Pelvic Girdle Pain or ‘PGP’ occurs in pregnancy and usually develops between 14-24 weeks gestation. PGP is said to develop with varying degrees of severity in 33% of the pregnant population. There is a strong correlation between PGP and pelvic floor dysfunction with up to 50% of women with PGP also experiencing continence issues.
Pain is experienced in the pubic joint (pubic symphysis) and/or the joint between the tailbone and the pelvis, known as the Sacroiliac joint (SIJ) on one or both sides. Pain may also radiate down the back of the thighs.
PGP is typically caused by movements which cause ‘shearing’ through the pelvis. These may include:
• standing on one leg - like when putting pants on
• getting up from a chair or getting out of the car with one leg
• walking - particularly up hills or if wearing high heels
• going up or down stairs
• rolling in bed
PGP is the result of a few causative factors. The first being inflammation of the pelvic joint due to increasing levels of the hormone relaxin. The hormone relaxin is often blamed for a lot of pregnancy related issues but it is really important in preparing your body for labour and to allow the pelvis to stretch for delivery. Secondly, as your pregnancy continues and the weight of the baby increases additional pressure is put on the muscles, bones and fascia around the pelvis. Thirdly, the changing body shape often causes weakening of the gluteal (butt) muscles, pelvic floor and deep abdominal muscles which mean that the pelvis has less support from these important structures.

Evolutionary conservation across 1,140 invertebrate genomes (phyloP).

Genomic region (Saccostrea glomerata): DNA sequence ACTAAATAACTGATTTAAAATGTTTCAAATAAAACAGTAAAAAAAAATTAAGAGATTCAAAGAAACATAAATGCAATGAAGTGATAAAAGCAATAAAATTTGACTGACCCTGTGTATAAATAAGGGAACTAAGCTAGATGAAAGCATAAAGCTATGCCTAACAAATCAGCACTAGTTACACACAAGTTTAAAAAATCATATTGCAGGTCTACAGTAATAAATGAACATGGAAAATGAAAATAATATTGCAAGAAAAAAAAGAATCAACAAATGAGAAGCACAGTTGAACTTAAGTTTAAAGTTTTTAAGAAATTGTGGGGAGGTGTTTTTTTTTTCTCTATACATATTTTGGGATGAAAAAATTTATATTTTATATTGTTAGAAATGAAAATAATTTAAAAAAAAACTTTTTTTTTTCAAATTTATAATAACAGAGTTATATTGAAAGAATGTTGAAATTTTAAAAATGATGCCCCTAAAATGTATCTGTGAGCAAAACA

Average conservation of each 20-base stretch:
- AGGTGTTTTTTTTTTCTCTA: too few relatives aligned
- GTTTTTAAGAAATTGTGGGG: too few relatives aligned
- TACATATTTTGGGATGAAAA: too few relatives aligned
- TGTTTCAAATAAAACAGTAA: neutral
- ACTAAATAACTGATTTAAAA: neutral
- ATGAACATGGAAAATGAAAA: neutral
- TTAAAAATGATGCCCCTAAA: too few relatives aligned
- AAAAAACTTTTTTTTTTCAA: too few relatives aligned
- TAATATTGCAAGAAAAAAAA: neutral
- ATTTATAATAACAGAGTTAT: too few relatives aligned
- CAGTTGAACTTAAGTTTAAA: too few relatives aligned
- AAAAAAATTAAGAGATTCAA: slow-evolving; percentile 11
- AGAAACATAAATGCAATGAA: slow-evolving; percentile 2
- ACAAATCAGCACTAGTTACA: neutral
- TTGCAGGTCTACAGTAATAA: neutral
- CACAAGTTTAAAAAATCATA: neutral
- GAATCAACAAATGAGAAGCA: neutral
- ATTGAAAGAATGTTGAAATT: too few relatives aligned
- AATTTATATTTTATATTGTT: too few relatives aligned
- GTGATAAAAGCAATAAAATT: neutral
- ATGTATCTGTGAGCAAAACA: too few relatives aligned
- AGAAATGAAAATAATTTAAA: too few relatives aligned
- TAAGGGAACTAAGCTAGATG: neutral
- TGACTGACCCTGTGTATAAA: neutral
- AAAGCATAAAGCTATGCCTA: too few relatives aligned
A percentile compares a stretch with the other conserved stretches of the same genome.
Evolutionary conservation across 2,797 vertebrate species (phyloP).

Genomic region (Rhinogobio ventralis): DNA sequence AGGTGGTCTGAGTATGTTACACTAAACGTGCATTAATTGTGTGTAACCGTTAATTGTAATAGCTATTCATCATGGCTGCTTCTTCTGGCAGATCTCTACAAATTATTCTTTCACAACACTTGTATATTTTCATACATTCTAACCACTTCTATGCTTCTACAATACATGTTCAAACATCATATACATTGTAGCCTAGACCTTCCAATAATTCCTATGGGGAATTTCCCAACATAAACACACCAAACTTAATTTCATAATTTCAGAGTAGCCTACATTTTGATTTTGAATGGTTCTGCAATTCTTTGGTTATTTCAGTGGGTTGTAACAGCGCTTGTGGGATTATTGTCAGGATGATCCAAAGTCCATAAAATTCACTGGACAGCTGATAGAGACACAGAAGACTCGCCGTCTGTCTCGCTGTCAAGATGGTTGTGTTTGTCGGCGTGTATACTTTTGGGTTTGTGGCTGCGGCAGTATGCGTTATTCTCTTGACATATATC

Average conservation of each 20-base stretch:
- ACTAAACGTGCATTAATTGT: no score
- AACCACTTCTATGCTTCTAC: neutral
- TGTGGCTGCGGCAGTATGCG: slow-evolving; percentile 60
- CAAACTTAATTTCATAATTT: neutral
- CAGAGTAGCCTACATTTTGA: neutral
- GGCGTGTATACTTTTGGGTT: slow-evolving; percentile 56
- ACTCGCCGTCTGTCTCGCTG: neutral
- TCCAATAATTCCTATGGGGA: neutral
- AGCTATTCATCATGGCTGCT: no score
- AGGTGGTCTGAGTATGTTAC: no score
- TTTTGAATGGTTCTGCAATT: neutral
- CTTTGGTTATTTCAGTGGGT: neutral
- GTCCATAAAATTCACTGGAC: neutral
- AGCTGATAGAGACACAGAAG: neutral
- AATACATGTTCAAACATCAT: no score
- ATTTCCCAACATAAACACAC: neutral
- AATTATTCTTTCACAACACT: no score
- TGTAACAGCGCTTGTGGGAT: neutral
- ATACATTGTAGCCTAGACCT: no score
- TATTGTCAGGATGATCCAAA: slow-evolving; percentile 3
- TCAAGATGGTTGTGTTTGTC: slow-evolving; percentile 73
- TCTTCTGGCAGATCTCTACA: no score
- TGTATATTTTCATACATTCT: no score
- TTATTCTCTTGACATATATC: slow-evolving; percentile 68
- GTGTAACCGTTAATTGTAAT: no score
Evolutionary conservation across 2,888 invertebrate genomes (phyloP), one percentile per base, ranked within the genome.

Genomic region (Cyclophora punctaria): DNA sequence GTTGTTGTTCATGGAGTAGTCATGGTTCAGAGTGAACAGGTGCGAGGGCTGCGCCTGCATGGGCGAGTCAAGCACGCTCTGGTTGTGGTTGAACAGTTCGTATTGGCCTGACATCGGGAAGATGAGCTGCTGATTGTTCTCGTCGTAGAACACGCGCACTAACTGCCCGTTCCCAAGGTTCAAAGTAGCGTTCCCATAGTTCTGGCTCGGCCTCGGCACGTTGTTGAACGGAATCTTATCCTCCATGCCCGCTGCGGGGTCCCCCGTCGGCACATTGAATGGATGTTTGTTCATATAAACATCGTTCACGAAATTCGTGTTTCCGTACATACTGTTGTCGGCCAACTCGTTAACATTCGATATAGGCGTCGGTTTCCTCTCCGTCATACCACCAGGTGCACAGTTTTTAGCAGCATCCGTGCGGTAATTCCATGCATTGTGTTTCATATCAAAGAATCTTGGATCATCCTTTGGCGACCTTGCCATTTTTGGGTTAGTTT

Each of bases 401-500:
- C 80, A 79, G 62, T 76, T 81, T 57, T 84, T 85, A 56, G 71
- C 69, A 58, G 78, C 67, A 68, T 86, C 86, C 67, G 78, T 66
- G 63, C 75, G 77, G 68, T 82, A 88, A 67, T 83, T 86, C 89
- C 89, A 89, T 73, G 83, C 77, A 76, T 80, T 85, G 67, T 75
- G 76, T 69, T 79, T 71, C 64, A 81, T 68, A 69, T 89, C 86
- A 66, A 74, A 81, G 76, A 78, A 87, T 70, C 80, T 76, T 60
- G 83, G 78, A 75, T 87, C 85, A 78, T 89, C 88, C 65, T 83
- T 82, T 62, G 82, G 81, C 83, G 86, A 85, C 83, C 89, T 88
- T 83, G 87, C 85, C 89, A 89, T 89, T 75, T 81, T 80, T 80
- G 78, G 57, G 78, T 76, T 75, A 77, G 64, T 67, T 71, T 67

Risk factors for developing PGP during pregnancy include a prior history of back pain and prior trauma to the pelvis. There is mixed evidence to suggest that those women with more physically demanding jobs, who have hyper mobile joints, are obese or have had more that 1 baby are at an increased risk.
In order to treat PGP is it important to minimise shearing forces through the pelvis. A good motto is to ‘live life in a mini skirt’! This means that you sit down to get dressed, keep your knees close together when you get in and out of the car or roll in bed. Minimising stairs and reducing the length of your stride when walking can also help to reduce pain.
Physiotherapists play a vital role in the diagnosis, education and rehabilitation of PGP. Specialised physiotherapists can help by:
• providing an individualised exercise program to help strengthen weakened muscles which may include the gluteals, deep abdominals and pelvis floor muscles
• applying hands on techniques to reduce the muscle tension and land through the pelvic joints
• in some cases support belts or support shorts may provide relief
• providing education and reassurance as to where the pain is coming from and why
Lastly, as someone who experienced quite severe PGP during pregnancy its important to remember that there are many steps which you can take to help reduce your pain and that in most cases the pain is only temporary.